The 2River View 28.4 (Summer 2024)

Derek N. Otsuji

Trekking Through The Rain Forest, The Botanist Stumbles upon Doryopteris Angelica, “Guardian Angel of the Forest”

At a certain point in his trek he paused,
Opened his plant press kit, but couldn’t say
Why he’d done so or exactly what had caused
Him to stop there in the forest that day.
Then, three meters ahead, he saw the frond
Unfold like a green wing before his eyes—
Feathered—no, “intricately lobed,” beyond
anything he had seen before. Surprise
Cannot describe his thought at what he saw
—Guardian of the forest, in fern unfurled—
But something like astonishment and awe.
He’d take the specimen to show the world,
But now, having trespassed into the garden,
Didn’t know what to ask, permission or pardon.

Note: The narrative arc in this poem is taken from the botanist Ken Wood’s account of his discovery of this remarkable new species of fern. The name “guardian angel of the forrest” is his. The phrase “intricately lobed” in quotes is taken from a description of the species in Remains of a Rainbow, Rare Plants and Animals of Hawaii by David Liittschwager and Susan Middleton.


On the Fight to Keep the Ivory-Billed Woodpecker
on the Rolls of the Extant

It meant taking the witness at his word.
Since 1944, there’d been no news.
Though to credit the report was absurd.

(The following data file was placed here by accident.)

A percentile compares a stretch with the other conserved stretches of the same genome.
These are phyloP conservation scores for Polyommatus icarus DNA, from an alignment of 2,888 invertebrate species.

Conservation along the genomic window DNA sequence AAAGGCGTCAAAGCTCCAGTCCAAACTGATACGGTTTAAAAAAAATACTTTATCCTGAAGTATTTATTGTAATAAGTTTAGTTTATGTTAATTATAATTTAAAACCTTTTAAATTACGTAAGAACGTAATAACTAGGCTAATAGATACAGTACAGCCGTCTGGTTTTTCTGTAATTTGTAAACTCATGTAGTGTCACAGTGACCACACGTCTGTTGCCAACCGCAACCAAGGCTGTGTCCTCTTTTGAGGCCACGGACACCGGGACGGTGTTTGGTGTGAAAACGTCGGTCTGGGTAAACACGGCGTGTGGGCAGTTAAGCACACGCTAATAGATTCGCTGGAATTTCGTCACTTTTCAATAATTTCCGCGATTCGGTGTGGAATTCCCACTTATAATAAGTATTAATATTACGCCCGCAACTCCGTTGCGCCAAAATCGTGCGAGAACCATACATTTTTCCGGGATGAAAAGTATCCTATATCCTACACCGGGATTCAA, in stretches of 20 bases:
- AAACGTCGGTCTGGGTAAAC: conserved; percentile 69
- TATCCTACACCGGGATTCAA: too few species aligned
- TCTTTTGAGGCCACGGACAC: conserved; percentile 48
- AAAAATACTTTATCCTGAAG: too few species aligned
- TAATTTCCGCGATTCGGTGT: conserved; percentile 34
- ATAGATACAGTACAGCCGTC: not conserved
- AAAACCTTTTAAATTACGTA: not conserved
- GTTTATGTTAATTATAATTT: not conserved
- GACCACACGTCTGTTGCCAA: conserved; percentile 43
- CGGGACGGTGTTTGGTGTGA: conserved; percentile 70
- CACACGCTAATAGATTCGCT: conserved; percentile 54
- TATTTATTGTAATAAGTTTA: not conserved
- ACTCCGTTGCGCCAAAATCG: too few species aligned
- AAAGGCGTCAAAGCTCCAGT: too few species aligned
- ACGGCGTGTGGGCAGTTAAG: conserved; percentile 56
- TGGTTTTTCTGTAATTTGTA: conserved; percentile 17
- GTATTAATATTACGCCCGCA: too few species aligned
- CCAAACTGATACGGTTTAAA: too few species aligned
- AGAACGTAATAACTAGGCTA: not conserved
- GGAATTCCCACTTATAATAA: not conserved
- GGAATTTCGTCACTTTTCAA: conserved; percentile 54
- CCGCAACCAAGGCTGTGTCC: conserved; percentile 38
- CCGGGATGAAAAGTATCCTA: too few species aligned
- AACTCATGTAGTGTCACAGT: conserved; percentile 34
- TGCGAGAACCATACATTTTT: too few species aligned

A ghost, of hardwood swamps, not seen or heard
in years, now makes the rounds for interviews?
How could we take the witness at his word?

A brouhaha erupts about a bird.
A faked photograph threatens to confuse
the issue and render all claims absurd.

What video there is is just too blurred.
Ready experts brook no dissenting views.
They prepared to hand down the final word,

declare the case permanently interred,
though a single feather, and mounting clues
admit as possible, the patently absurd.

What had been settled, once again is stirred.
A paper is published with peer reviews.
A Lazarus has come to bring us word.

Though to credit the report is absurd.
Born on Oahu, Derek N. Otsuji is the author of The Kitchen of Small Hours (SIU Press 2021), featured in Honolulu Magazine’s “Essential Hawaii Books You Should Read.” He is a 2023 Longleaf Fellow in Poetry. Recent work has appeared in 32 Poems, Southern Review, and The Threepenny Review. website
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